This is why project teams run into trouble using a Waterfall methodology. They are not ready to adapt to changes when needed, and changes will be needed.

To make things more challenging, using Waterfall customers are only engaged during the start and end of the project. This means all throughout design, build and test the customer is in the dark. This leaves a risk of a system built that is completely different than what the customer actually wanted.

In Scrum, the software teams builds workable chunks of software in short iterations. The team is feeling their way through the dark and adapting to changes as needed. These iterations are called Sprints, and they usually last around 2 weeks. At the end of each sprint, the customer gets to see the built functionality. The below picture represents Scrum iterations:


By building software in short iterations and keeping the customer engaged, you can adapt to change. The final outcome of the project might look completely different than original expected.

The customer may have realized they actually need to get to Block D, not Block B. Maybe they realized Block D provides much more value than Block B.

See example below:

                                                       Original Plan



                                          Actual results using Scrum


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Team building – 3 proven methods to develop trust on Agile teams


All well performing teams have one thing in common, they trust each other. Whether it be a military team, a sports team, or an Agile software development team, trust is key. Team members need to feel that they are in a safe environment so they can do their best. They need to feel that it’s okay to make mistakes.

For software development teams newly transitioning to Agile, developing trust doesn’t come easy. Here are 3 proven methods to help develop trust on your Agile team:

Communicate trust – Let the team know that trust is foundational to success. Empower team members to make decisions and mistakes. Foster a decentralized culture of empowerment. Remember that Agile teams don’t work in a hierarchy structure. There is no project manager calling the shots. It’s the team that has the power. Team collaboration is essential for success and when there’s trust, collaboration will shine.

Now, communicating a team dynamic built on trust is just the start. Just because you’ve let the team know they can trust each other, doesn’t mean they will. The team will be wary of diving into the trust pool. Although they may not be ready to trust, you have planted the seed and the team is interested. Now is the time to walk the walk.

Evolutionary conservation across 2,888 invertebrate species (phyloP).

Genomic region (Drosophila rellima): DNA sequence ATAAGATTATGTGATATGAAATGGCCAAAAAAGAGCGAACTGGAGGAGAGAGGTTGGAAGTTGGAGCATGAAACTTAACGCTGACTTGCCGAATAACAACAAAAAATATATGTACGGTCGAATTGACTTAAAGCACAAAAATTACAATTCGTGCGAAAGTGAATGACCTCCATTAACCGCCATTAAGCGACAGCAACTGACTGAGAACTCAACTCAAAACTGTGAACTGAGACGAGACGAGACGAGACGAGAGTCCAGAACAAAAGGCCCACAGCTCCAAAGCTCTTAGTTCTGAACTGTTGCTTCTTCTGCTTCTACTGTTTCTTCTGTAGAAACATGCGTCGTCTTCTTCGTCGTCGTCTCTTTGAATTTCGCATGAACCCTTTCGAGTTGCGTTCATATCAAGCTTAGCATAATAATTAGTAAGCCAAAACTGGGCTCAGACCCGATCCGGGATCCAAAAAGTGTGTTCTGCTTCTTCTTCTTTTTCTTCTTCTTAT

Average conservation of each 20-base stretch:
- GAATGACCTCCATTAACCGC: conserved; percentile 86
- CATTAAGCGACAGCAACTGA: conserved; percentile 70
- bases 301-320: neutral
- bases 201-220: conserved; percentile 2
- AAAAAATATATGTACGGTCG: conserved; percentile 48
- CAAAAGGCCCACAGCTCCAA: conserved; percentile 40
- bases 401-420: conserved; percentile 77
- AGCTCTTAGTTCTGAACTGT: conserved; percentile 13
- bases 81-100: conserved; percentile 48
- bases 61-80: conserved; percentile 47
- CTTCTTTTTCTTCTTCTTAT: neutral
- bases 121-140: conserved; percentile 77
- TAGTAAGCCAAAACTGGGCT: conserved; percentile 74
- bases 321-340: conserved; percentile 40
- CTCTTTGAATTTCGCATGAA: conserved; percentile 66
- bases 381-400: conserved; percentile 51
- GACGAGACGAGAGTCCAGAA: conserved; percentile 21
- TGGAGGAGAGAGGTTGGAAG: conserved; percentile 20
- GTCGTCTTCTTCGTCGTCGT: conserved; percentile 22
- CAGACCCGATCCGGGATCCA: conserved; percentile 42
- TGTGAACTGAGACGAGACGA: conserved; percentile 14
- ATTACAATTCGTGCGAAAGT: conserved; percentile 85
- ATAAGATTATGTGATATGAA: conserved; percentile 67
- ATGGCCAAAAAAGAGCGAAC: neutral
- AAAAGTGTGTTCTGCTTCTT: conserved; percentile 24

Walk the walk: Show vulnerability and humility – After communicating trust, it’s time to lead by example. We do this by showing vulnerability and humility. This can be difficult for some to do, but it’s absolutely essential. Let the team know when you have made a mistake. Let them know your weaknesses. By showing vulnerability and humility, it lets everyone know they can drop their guards.

If you’re collaborating as a group and a team member is quiet and not engaged, try to pull them in. Let them know their thoughts and ideas are important. Voicing opinions may be new to some team members, so they’ll need a little encouragement. By valuing team members and showing vulnerability, you’ll make great strides towards building trust.

Give it time – The last and perhaps most important need for trust building is time. There is no substitute for time and the positive effect it has on team building. Bruce Tuckman’s 1965 model of forming, storming, norming, and performing still holds true. If you are part of newly formed Agile team, don’t get frustrated when there’s a lack of trust. Just like any relationship, it takes time to get to know and trust each other.

Often, management doesn’t understand the importance of time when it comes to teams. When management shifts people from team to team, it hinders team performance. The best teams consist of people who have worked together for some time. They know and trust each other. Advice to management – Don’t form teams around projects. Instead, form projects around cross functional teams.